May 12th, 2009
The papers are abuzz today with the story that women with higher levels of ‘emotional intelligence’ (EI) have better sex lives.
And here we had a classic example of journalists clearly not consulting with an original study and/or misunderstanding a press release. Many papers mistakenly interpreted the story as brainy-women-have-better-sex.
Here are a few gems…
Women with higher intelligence have a better sex life – Hindu Times
Smarter girls have far better sex lives – The Sun
Bad luck bimbos: Intelligent women have better sex, study reveals – The Daily Mail
Perhaps these duff interpretations could be attributed to the Press Association’s pickup, where they also completely missed the point of the study.
So what did the study actually measure?
The research was a postal survey of female twins, which asked a wide range of questions about health, life and relationships. Among those questions were two asking about orgasm during intercourse and masturbation, and a separate questionnaire measuring Emotional Intelligence (using the Trait Emotional Intelligence Questionnaire – Short Form). A 30-item questionnaire that focuses on emotions, wellbeing, motivation and self control. You can see a sample copy here. (This includes details of scoring and researcher contact information if you wished to use this tool in your own work – please note commercial use of this tool is prohibited).
The researchers compared the women’s reports of their orgasmic frequency with their scores on the emotional intelligence questionnaire. They found women who reported low frequency of orgasm also reported lower levels of emotional intelligence. Researchers concluded emotional intelligence is linked to orgasmic frequency and suggested that measuring EI could be a useful tool when addressing female psychosexual problems. You can access the paper here (not open access I’m afraid).
As you can see this is not a study that measured IQ or linked general intelligence with sexual functioning. So nothing like a lot of the press coverage, then.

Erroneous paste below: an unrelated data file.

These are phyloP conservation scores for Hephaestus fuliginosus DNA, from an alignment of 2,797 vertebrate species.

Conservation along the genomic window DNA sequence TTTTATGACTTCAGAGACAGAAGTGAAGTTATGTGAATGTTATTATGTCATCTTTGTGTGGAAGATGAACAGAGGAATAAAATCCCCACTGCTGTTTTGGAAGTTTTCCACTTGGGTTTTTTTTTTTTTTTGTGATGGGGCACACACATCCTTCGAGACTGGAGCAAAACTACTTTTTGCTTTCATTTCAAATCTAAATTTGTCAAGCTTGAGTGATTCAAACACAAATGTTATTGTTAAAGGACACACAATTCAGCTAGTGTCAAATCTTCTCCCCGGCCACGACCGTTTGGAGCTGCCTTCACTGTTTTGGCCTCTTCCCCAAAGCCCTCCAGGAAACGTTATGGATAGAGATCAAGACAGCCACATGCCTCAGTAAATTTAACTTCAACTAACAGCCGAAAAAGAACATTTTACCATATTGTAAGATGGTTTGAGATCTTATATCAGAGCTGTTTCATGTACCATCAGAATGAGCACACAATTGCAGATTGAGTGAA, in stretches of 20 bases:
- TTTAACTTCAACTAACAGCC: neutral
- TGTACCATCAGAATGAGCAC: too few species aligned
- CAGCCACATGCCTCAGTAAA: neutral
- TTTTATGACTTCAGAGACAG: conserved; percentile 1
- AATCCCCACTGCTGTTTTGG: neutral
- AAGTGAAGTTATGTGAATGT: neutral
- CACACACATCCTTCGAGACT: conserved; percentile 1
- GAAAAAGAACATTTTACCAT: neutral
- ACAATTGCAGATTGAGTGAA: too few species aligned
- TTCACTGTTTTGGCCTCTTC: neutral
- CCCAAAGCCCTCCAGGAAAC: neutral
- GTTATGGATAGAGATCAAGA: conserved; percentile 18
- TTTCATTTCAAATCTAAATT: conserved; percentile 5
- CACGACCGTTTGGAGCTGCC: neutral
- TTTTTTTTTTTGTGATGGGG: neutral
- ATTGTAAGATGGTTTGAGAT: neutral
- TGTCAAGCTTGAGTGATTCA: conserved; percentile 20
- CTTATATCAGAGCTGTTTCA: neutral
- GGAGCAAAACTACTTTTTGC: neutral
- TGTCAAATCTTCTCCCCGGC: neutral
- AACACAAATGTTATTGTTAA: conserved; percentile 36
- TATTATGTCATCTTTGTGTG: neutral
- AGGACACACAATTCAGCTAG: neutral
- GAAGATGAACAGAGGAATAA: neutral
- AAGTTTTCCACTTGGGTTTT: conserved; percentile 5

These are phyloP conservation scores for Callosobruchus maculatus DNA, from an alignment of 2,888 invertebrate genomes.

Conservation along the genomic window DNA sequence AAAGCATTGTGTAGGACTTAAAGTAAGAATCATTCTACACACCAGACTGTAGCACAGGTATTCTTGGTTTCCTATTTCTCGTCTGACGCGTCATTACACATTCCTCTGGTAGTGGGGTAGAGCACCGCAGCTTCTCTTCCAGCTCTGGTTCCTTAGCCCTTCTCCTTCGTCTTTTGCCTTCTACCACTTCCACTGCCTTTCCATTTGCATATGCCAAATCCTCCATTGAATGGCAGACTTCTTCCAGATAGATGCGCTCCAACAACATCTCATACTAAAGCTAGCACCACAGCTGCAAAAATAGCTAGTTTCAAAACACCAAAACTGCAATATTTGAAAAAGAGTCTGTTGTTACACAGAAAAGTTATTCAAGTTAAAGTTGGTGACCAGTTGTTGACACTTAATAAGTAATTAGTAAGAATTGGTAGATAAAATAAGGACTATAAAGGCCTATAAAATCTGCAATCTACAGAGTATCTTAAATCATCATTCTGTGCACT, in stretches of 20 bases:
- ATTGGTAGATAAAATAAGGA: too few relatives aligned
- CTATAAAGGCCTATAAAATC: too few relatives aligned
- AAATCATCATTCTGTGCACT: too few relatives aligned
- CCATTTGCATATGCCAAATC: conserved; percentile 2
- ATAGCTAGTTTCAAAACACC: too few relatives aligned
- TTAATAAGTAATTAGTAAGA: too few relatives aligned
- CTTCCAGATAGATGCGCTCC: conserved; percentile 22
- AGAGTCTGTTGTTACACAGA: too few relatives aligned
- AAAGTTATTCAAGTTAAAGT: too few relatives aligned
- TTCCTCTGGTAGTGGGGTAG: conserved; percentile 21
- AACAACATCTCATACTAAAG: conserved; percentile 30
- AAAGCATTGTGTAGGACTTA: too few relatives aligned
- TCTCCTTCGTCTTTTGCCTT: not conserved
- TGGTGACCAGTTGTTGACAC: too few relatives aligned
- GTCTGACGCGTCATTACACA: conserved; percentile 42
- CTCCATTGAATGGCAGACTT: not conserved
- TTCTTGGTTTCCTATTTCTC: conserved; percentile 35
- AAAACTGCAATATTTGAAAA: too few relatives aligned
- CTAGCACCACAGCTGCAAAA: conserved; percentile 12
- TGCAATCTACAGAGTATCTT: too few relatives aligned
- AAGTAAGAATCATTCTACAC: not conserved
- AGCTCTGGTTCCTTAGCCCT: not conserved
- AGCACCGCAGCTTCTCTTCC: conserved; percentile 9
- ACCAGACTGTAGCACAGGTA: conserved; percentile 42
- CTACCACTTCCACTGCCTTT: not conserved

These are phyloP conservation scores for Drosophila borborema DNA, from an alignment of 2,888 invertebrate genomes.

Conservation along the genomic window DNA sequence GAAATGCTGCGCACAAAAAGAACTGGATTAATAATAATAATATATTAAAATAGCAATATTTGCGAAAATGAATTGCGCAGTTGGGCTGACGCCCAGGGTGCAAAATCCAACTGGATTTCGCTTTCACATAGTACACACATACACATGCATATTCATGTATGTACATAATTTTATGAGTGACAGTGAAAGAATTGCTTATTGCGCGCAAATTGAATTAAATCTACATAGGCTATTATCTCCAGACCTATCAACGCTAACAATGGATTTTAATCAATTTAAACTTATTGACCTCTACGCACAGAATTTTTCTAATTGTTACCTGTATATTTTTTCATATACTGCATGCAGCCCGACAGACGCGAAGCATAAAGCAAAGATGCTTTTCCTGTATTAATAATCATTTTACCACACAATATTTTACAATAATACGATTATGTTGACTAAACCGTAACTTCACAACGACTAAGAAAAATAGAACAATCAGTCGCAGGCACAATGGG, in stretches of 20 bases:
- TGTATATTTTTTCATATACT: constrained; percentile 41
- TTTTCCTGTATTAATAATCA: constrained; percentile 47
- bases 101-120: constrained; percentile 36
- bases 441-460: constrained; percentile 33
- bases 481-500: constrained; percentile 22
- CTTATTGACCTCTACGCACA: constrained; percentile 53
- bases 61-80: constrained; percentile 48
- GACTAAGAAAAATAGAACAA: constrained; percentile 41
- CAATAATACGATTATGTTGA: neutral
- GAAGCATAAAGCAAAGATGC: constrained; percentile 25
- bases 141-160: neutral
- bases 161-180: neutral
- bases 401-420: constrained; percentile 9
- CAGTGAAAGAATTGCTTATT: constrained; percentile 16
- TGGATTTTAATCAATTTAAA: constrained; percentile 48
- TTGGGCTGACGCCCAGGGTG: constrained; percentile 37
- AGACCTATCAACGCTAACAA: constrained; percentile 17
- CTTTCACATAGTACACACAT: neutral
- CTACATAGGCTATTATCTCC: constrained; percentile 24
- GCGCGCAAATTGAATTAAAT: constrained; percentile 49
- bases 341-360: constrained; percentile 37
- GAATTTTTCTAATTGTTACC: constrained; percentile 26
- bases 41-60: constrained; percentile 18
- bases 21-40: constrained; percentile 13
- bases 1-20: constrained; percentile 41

What are the problems with the research?
At first glance it may seem there’s very little wrong with the study. After all it’s fairly intuitive to link low emotional intelligence with orgasmic problems. But look closer at the research and questions emerge about how orgasm was measured, and whether the study truly did find that women with sexual problems had lower levels of EI.
The paper opens by claiming up to 30% of women ‘suffer from female orgasmic disorder’ (difficulty in experiencing orgasm). This claim is supported by mentioning the 2000 consensus conference which created the guidelines for identifying and treating female sexual dysfunction. Yet this event has been documented by the British Medical Journal (and many others) as problematic, as it was based around the construction of ‘female sexual dysfunction’ by drug companies and practitioner/academic affiliates.
Most recent research estimates the prevalence of female sexual problems as nearer to 16%. That research is also drug-company funded and so there are some critics who argue the 16% is still a fairly high estimate. However, the idea that 30% of women globally have a clinical problem that prevents them from having an orgasm is certainly questionable – yet this literature has not apparently been consulted in the current study.